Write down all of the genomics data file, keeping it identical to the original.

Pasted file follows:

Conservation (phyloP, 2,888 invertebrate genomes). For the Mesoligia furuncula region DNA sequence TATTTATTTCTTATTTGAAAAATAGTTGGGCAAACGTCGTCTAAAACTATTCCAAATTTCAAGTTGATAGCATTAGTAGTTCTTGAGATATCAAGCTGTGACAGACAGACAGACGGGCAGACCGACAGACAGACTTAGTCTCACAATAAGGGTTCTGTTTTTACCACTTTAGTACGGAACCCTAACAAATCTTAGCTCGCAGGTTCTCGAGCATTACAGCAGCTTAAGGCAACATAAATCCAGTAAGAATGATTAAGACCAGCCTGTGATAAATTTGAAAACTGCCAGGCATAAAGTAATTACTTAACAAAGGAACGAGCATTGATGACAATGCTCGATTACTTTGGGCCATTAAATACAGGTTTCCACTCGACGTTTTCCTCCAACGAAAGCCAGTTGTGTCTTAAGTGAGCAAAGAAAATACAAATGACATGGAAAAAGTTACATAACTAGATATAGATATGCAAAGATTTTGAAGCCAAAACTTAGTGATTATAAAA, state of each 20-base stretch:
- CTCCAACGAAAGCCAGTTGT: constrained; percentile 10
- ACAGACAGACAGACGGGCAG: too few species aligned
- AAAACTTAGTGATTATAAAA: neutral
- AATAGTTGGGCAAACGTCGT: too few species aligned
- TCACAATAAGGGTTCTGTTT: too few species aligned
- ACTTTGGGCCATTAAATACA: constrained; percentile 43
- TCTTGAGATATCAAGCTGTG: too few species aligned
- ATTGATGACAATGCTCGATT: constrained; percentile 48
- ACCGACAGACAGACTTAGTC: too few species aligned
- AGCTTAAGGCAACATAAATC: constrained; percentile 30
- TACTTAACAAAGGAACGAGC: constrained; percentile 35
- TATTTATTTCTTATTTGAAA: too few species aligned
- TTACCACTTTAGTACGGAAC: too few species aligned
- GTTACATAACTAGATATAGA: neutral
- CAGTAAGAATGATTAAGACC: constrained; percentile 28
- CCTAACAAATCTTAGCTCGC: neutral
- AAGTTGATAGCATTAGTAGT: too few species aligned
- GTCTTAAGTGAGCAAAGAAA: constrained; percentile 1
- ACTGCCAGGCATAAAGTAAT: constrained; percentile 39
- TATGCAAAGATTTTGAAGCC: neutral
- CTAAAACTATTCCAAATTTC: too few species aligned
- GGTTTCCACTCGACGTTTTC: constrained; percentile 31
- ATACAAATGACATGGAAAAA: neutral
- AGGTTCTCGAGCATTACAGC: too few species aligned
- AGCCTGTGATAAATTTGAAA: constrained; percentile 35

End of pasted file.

Conservation (phyloP, 2,888 invertebrate genomes). For the Mesoligia furuncula region DNA sequence TATTTATTTCTTATTTGAAAAATAGTTGGGCAAACGTCGTCTAAAACTATTCCAAATTTCAAGTTGATAGCATTAGTAGTTCTTGAGATATCAAGCTGTGACAGACAGACAGACGGGCAGACCGACAGACAGACTTAGTCTCACAATAAGGGTTCTGTTTTTACCACTTTAGTACGGAACCCTAACAAATCTTAGCTCGCAGGTTCTCGAGCATTACAGCAGCTTAAGGCAACATAAATCCAGTAAGAATGATTAAGACCAGCCTGTGATAAATTTGAAAACTGCCAGGCATAAAGTAATTACTTAACAAAGGAACGAGCATTGATGACAATGCTCGATTACTTTGGGCCATTAAATACAGGTTTCCACTCGACGTTTTCCTCCAACGAAAGCCAGTTGTGTCTTAAGTGAGCAAAGAAAATACAAATGACATGGAAAAAGTTACATAACTAGATATAGATATGCAAAGATTTTGAAGCCAAAACTTAGTGATTATAAAA, state of each 20-base stretch:
- CTCCAACGAAAGCCAGTTGT: constrained; percentile 10
- ACAGACAGACAGACGGGCAG: too few species aligned
- AAAACTTAGTGATTATAAAA: neutral
- AATAGTTGGGCAAACGTCGT: too few species aligned
- TCACAATAAGGGTTCTGTTT: too few species aligned
- ACTTTGGGCCATTAAATACA: constrained; percentile 43
- TCTTGAGATATCAAGCTGTG: too few species aligned
- ATTGATGACAATGCTCGATT: constrained; percentile 48
- ACCGACAGACAGACTTAGTC: too few species aligned
- AGCTTAAGGCAACATAAATC: constrained; percentile 30
- TACTTAACAAAGGAACGAGC: constrained; percentile 35
- TATTTATTTCTTATTTGAAA: too few species aligned
- TTACCACTTTAGTACGGAAC: too few species aligned
- GTTACATAACTAGATATAGA: neutral
- CAGTAAGAATGATTAAGACC: constrained; percentile 28
- CCTAACAAATCTTAGCTCGC: neutral
- AAGTTGATAGCATTAGTAGT: too few species aligned
- GTCTTAAGTGAGCAAAGAAA: constrained; percentile 1
- ACTGCCAGGCATAAAGTAAT: constrained; percentile 39
- TATGCAAAGATTTTGAAGCC: neutral
- CTAAAACTATTCCAAATTTC: too few species aligned
- GGTTTCCACTCGACGTTTTC: constrained; percentile 31
- ATACAAATGACATGGAAAAA: neutral
- AGGTTCTCGAGCATTACAGC: too few species aligned
- AGCCTGTGATAAATTTGAAA: constrained; percentile 35